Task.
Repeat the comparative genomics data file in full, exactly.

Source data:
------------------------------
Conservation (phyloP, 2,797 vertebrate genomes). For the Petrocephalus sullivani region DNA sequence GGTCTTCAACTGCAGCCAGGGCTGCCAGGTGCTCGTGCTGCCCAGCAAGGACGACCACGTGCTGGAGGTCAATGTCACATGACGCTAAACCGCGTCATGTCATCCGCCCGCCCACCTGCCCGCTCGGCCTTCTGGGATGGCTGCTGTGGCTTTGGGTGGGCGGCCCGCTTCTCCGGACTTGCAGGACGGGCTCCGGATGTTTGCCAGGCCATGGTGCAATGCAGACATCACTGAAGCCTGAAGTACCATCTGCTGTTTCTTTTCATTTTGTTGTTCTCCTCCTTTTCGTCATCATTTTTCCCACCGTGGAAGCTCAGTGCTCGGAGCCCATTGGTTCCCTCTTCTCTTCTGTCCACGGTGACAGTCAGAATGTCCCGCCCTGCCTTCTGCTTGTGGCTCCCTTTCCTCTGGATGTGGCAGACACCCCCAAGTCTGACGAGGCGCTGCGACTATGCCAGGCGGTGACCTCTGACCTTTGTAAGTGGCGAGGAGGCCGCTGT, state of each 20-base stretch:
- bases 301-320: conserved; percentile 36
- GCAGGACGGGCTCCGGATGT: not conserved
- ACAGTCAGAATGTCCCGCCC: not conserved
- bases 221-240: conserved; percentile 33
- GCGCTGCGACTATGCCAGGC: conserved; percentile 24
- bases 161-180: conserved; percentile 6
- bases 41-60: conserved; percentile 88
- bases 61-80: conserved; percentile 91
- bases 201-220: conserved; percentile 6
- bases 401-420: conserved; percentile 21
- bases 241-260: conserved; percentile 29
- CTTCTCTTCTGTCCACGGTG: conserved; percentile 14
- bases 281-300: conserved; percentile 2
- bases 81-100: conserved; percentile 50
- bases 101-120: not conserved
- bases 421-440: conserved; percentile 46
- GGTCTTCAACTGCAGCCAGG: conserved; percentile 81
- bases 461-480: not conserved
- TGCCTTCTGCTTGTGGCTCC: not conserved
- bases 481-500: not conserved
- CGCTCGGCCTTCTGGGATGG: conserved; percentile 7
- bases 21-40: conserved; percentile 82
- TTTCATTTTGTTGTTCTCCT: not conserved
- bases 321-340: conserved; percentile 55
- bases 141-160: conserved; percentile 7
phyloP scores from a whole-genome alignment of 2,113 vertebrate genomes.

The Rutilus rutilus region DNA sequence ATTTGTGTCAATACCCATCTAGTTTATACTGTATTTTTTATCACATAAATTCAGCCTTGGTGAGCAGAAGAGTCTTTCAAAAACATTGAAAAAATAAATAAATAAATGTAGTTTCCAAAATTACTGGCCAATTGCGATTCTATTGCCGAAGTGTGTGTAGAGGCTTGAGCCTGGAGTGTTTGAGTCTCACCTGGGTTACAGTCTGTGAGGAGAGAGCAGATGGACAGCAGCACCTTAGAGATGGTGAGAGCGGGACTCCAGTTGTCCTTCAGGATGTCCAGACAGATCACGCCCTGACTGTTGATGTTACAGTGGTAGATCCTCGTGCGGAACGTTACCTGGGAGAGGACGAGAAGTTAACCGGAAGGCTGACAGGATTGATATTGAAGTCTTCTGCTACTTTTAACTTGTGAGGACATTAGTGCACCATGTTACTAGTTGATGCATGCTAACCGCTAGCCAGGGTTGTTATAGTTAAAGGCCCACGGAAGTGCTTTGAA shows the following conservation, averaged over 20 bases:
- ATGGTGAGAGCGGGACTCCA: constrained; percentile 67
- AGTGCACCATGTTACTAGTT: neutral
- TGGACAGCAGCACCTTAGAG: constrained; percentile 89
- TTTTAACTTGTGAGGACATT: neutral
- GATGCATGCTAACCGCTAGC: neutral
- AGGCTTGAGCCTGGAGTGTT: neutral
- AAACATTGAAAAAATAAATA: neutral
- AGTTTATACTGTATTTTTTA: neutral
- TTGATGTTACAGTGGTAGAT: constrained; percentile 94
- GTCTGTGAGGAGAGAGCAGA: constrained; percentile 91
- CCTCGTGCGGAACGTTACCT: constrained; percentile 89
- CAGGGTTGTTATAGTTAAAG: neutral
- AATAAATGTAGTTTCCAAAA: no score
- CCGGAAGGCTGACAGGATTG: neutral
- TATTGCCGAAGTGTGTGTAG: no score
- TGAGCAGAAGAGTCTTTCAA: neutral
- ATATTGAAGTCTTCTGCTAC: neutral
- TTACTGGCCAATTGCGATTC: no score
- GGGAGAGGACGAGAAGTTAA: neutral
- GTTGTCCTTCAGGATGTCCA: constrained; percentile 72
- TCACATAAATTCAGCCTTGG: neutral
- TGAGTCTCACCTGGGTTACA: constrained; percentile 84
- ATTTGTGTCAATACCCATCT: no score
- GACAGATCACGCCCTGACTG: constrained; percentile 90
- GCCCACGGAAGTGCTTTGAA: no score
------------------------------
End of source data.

Conservation (phyloP, 2,797 vertebrate genomes). For the Petrocephalus sullivani region DNA sequence GGTCTTCAACTGCAGCCAGGGCTGCCAGGTGCTCGTGCTGCCCAGCAAGGACGACCACGTGCTGGAGGTCAATGTCACATGACGCTAAACCGCGTCATGTCATCCGCCCGCCCACCTGCCCGCTCGGCCTTCTGGGATGGCTGCTGTGGCTTTGGGTGGGCGGCCCGCTTCTCCGGACTTGCAGGACGGGCTCCGGATGTTTGCCAGGCCATGGTGCAATGCAGACATCACTGAAGCCTGAAGTACCATCTGCTGTTTCTTTTCATTTTGTTGTTCTCCTCCTTTTCGTCATCATTTTTCCCACCGTGGAAGCTCAGTGCTCGGAGCCCATTGGTTCCCTCTTCTCTTCTGTCCACGGTGACAGTCAGAATGTCCCGCCCTGCCTTCTGCTTGTGGCTCCCTTTCCTCTGGATGTGGCAGACACCCCCAAGTCTGACGAGGCGCTGCGACTATGCCAGGCGGTGACCTCTGACCTTTGTAAGTGGCGAGGAGGCCGCTGT, state of each 20-base stretch:
- bases 301-320: conserved; percentile 36
- GCAGGACGGGCTCCGGATGT: not conserved
- ACAGTCAGAATGTCCCGCCC: not conserved
- bases 221-240: conserved; percentile 33
- GCGCTGCGACTATGCCAGGC: conserved; percentile 24
- bases 161-180: conserved; percentile 6
- bases 41-60: conserved; percentile 88
- bases 61-80: conserved; percentile 91
- bases 201-220: conserved; percentile 6
- bases 401-420: conserved; percentile 21
- bases 241-260: conserved; percentile 29
- CTTCTCTTCTGTCCACGGTG: conserved; percentile 14
- bases 281-300: conserved; percentile 2
- bases 81-100: conserved; percentile 50
- bases 101-120: not conserved
- bases 421-440: conserved; percentile 46
- GGTCTTCAACTGCAGCCAGG: conserved; percentile 81
- bases 461-480: not conserved
- TGCCTTCTGCTTGTGGCTCC: not conserved
- bases 481-500: not conserved
- CGCTCGGCCTTCTGGGATGG: conserved; percentile 7
- bases 21-40: conserved; percentile 82
- TTTCATTTTGTTGTTCTCCT: not conserved
- bases 321-340: conserved; percentile 55
- bases 141-160: conserved; percentile 7
phyloP scores from a whole-genome alignment of 2,113 vertebrate genomes.

The Rutilus rutilus region DNA sequence ATTTGTGTCAATACCCATCTAGTTTATACTGTATTTTTTATCACATAAATTCAGCCTTGGTGAGCAGAAGAGTCTTTCAAAAACATTGAAAAAATAAATAAATAAATGTAGTTTCCAAAATTACTGGCCAATTGCGATTCTATTGCCGAAGTGTGTGTAGAGGCTTGAGCCTGGAGTGTTTGAGTCTCACCTGGGTTACAGTCTGTGAGGAGAGAGCAGATGGACAGCAGCACCTTAGAGATGGTGAGAGCGGGACTCCAGTTGTCCTTCAGGATGTCCAGACAGATCACGCCCTGACTGTTGATGTTACAGTGGTAGATCCTCGTGCGGAACGTTACCTGGGAGAGGACGAGAAGTTAACCGGAAGGCTGACAGGATTGATATTGAAGTCTTCTGCTACTTTTAACTTGTGAGGACATTAGTGCACCATGTTACTAGTTGATGCATGCTAACCGCTAGCCAGGGTTGTTATAGTTAAAGGCCCACGGAAGTGCTTTGAA shows the following conservation, averaged over 20 bases:
- ATGGTGAGAGCGGGACTCCA: constrained; percentile 67
- AGTGCACCATGTTACTAGTT: neutral
- TGGACAGCAGCACCTTAGAG: constrained; percentile 89
- TTTTAACTTGTGAGGACATT: neutral
- GATGCATGCTAACCGCTAGC: neutral
- AGGCTTGAGCCTGGAGTGTT: neutral
- AAACATTGAAAAAATAAATA: neutral
- AGTTTATACTGTATTTTTTA: neutral
- TTGATGTTACAGTGGTAGAT: constrained; percentile 94
- GTCTGTGAGGAGAGAGCAGA: constrained; percentile 91
- CCTCGTGCGGAACGTTACCT: constrained; percentile 89
- CAGGGTTGTTATAGTTAAAG: neutral
- AATAAATGTAGTTTCCAAAA: no score
- CCGGAAGGCTGACAGGATTG: neutral
- TATTGCCGAAGTGTGTGTAG: no score
- TGAGCAGAAGAGTCTTTCAA: neutral
- ATATTGAAGTCTTCTGCTAC: neutral
- TTACTGGCCAATTGCGATTC: no score
- GGGAGAGGACGAGAAGTTAA: neutral
- GTTGTCCTTCAGGATGTCCA: constrained; percentile 72
- TCACATAAATTCAGCCTTGG: neutral
- TGAGTCTCACCTGGGTTACA: constrained; percentile 84
- ATTTGTGTCAATACCCATCT: no score
- GACAGATCACGCCCTGACTG: constrained; percentile 90
- GCCCACGGAAGTGCTTTGAA: no score